Brandon FCAP (Feral Cat Assistance Program)

A Partnership of the Rutland County Humane Society & the Community of Brandon

The Brandon Feral Cat Assistance Program is a program initiated by the Rutland County Humane Society to humanely and effectively address the issue of feral (wild) cats in Brandon. FCAP is run almost entirely by volunteers and uses the Trap/Neuter/Return (TNR) model to reduce the number of free-roaming felines in Brandon.
Thank you to the businesses and individuals that are supporting the Brandon Feral Cat Assistance Program. You can support the work we are doing by supporting these businesses!

Brandon FCAP – How It Works At A Glance:

An individual calls Brandon FCAP (Mei Mei Brown at 247.3971 or e-mail us) with information about a feral cat or colony in Brandon. FCAP volunteers identify who might already be feeding the colony (1 in 5 households report feeding one or more feral cats on their property) and enlist those individuals in the trapping, sterilizing, and ongoing care of the cats in the colony. FCAP provides all of the training and equipment needed and assists in the cost of spaying/neutering the cat. Any tame adult cats and young kittens who are trapped may be adopted into new families through the Rutland County Humane Society or FCAP.

Trap/Neuter/Return:

TNR is a proven procedure in which entire colonies of stray and feral cats are humanely trapped, then evaluated, vaccinated, and spayed/neutered by veterinarians. Some kittens and tame cats may be adopted into homes. Adult cats too wild to be adopted are returned to live out their lives under the watchful care and feeding of sympathetic neighborhood volunteers.

TNR works. The breeding stops. Cat populations are gradually reduced. Nuisance behaviors associated with breeding, such as the yowling of females or the spraying and fighting of toms, are virtually eliminated. Disease and malnutrition are greatly reduced. Ongoing care creates a safety net for the cats and the community. (See Alley Cat Allies’ brochure, “The Humane and Effective Solution”)

Donations:

The Brandon FCAP is a program of the Rutland County Humane Society and, as such, is eligible for tax-deductible donations as allowed by law for a 501c3 through the RCHS. Donations intended for the Brandon FCAP can be made out to the RCHS, with a note indicating the money is meant for FCAP. The RCHS has set aside a dedicated fund to collect and disburse this money to FCAP.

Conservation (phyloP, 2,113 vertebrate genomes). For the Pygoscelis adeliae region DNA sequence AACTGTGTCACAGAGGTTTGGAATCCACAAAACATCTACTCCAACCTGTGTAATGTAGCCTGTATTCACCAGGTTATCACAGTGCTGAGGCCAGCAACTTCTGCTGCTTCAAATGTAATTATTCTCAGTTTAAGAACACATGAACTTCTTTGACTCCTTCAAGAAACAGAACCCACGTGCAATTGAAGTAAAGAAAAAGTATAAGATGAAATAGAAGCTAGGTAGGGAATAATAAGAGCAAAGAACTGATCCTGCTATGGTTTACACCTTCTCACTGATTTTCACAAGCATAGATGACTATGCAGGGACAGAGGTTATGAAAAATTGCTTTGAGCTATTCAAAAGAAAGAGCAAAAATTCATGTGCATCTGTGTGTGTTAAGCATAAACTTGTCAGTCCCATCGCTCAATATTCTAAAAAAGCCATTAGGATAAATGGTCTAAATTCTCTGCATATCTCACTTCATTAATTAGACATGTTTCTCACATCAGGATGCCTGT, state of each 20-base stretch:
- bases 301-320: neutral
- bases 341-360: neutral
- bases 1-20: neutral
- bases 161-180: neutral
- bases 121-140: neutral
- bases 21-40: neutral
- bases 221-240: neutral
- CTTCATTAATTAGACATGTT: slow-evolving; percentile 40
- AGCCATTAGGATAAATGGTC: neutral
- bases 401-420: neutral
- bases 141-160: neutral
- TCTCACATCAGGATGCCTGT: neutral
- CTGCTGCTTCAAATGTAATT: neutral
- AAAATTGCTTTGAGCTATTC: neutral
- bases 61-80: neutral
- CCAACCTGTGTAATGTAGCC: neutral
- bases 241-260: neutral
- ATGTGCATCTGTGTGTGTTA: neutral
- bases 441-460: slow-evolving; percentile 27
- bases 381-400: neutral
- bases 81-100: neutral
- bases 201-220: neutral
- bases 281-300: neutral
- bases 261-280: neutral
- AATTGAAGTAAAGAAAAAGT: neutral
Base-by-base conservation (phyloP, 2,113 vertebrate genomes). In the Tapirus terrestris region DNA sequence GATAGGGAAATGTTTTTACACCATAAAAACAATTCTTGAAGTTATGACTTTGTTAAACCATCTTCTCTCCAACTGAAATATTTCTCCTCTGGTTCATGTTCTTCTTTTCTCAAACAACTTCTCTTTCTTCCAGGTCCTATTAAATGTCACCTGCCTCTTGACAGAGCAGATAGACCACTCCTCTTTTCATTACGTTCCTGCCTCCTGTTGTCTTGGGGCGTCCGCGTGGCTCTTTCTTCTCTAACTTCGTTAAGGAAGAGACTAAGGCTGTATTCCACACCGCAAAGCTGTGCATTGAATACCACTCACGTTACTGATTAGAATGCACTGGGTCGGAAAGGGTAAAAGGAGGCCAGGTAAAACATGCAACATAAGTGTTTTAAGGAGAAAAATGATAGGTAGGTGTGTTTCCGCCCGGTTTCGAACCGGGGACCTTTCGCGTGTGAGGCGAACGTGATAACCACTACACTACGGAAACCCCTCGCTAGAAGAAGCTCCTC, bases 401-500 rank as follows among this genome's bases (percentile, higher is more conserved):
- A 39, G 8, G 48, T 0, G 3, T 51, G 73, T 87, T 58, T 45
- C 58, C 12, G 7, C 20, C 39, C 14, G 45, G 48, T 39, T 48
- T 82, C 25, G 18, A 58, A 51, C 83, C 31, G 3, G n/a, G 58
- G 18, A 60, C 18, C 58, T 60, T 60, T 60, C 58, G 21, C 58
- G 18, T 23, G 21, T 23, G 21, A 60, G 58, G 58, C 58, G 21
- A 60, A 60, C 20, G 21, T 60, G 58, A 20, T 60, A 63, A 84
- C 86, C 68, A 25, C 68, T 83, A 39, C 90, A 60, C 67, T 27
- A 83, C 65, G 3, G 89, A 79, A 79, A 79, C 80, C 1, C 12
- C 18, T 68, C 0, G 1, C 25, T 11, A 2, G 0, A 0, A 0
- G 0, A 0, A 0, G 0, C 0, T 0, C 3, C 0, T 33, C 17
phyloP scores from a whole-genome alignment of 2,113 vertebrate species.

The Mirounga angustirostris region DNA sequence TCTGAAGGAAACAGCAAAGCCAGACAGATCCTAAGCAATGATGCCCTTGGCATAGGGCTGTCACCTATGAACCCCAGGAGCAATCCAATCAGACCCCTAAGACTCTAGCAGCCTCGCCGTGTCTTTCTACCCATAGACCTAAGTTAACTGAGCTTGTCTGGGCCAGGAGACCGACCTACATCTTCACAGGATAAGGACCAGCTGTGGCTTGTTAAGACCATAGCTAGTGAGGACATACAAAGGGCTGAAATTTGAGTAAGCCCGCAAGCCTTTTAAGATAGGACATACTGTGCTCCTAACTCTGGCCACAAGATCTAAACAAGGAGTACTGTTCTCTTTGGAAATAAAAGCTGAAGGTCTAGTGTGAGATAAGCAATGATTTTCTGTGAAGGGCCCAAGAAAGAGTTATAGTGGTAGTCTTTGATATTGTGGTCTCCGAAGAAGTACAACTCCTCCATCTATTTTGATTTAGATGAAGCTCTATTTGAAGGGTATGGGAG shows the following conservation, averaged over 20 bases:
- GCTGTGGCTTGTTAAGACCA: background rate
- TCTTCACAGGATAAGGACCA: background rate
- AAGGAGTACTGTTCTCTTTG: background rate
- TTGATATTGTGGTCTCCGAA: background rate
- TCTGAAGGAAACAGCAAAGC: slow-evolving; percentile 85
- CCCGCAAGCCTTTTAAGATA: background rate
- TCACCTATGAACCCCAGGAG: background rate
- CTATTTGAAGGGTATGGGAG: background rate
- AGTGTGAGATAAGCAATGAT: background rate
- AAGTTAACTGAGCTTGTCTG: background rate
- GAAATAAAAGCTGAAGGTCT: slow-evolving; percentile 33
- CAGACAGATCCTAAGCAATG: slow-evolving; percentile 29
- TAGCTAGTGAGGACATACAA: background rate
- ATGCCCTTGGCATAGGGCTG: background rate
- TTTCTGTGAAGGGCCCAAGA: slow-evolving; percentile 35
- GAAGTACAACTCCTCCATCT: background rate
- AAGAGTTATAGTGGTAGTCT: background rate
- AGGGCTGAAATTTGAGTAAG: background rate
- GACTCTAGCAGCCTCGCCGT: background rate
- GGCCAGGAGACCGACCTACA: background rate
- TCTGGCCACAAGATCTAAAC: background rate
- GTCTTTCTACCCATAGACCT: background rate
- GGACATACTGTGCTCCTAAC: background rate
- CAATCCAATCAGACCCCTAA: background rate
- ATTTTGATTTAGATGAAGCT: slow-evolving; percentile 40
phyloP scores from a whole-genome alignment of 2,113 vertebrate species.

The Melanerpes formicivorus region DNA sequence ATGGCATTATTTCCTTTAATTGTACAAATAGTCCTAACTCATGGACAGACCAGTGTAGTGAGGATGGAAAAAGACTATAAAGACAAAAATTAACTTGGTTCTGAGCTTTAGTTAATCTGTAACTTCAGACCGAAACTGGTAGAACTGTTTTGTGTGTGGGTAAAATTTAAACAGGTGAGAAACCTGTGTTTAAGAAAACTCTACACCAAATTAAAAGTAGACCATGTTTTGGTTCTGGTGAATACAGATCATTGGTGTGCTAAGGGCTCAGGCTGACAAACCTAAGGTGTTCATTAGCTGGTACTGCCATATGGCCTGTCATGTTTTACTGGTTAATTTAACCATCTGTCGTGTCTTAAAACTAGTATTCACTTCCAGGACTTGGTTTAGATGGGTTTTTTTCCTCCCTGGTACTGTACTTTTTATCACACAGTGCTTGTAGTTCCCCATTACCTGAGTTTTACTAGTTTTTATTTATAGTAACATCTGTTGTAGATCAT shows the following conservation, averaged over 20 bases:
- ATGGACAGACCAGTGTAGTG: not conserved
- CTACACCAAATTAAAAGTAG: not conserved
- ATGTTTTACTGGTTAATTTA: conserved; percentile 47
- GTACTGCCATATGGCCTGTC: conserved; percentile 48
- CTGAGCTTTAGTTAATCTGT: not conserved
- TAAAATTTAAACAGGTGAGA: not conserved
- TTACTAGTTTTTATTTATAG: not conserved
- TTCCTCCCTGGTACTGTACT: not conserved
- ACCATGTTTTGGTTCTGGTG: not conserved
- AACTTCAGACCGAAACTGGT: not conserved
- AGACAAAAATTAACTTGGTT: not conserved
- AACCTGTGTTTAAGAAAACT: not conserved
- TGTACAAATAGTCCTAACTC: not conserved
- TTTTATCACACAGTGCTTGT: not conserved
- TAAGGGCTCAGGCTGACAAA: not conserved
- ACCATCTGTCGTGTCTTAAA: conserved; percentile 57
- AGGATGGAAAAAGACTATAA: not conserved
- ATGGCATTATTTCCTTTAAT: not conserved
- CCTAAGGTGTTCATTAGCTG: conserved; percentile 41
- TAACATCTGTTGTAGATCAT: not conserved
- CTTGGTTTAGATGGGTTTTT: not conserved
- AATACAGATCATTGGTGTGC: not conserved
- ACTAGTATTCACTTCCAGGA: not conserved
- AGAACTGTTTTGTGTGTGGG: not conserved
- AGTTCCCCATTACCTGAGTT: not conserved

The number of feral cats that can be spayed/neutered and vaccinated for rabies is directly tied to the amount of money raised for FCAP. Please consider making a donation to the Brandon FCAP or joining FCAP as a fundraising volunteer!

Donations can be sent to:

Brandon FCAP, 2171 Arnold District Road, Brandon, VT 05733

Mission Statement:

Reduce the number of feral cats in Brandon through the implementation of a volunteer-run Trap/Neuter/Return program.

Feral Cats:

A feral cat is an unsocialized cat. Either he was born outside and never lived with a human family, or he is a house cat that has strayed from home, and over time, has thrown off the effects of domestication and reverted to a wild state. Feral cats avoid human contact.

Training:

Literally hundreds of thousands, possibly millions, of people are caring for feral cats in some manner or another right now in the United States, whether it is leaving out food on their back porch or paying for the veterinary care of the “neighborhood stray.” FCAP seeks to unite Brandon individuals and families who are already caring for ferals, and those who would like to help the ferals of Brandon, and provide them with the support they need to carry out TNR, while also creating an opportunity for caretakers to network and support each other.

Beyond the informal sharing of information amongst FCAP volunteers, FCAP provides training on humane trapping, colony management, and feral cat behavior. Training can take place through meetings, personal assistance, literature, videos, and the Internet.

Confidentiality:

Sadly there are people in Rutland County who wish to do harm to feral cats. For this reason the Brandon FCAP asks that all individuals who participate in the program, in any capacity, assure that the identity of the colony caretakers and the location of the feral colonies be kept confidential.

Safety:

The Brandon FCAP is designed so that no volunteer ever has to come into direct contact with a feral cat. However, the RCHS strongly recommends that all volunteers receive a tetanus shot and engage their family physician in a conversation about whether or not they should be inoculated against rabies.

In the event that an FCAP volunteer is bitten or scratched by a feral cat the following course of action is required:

1. Immediately and thoroughly flush and wash the wound with lots and lots of warm soapy water.
2. Seek medical attention immediately.
3. If the cat that bit is trapped or confined the volunteer shall call the RCHS’s Director of Operations or Executive Director to make arrangements for handling the cat.

Interesting fact about rabies courtesy of Alley Cat Allies: “Rabies in the U.S. is overwhelmingly a disease found in wildlife. From 1990-2002, only 36 people died from rabies in this country, and not one of them contracted the disease from a cat.”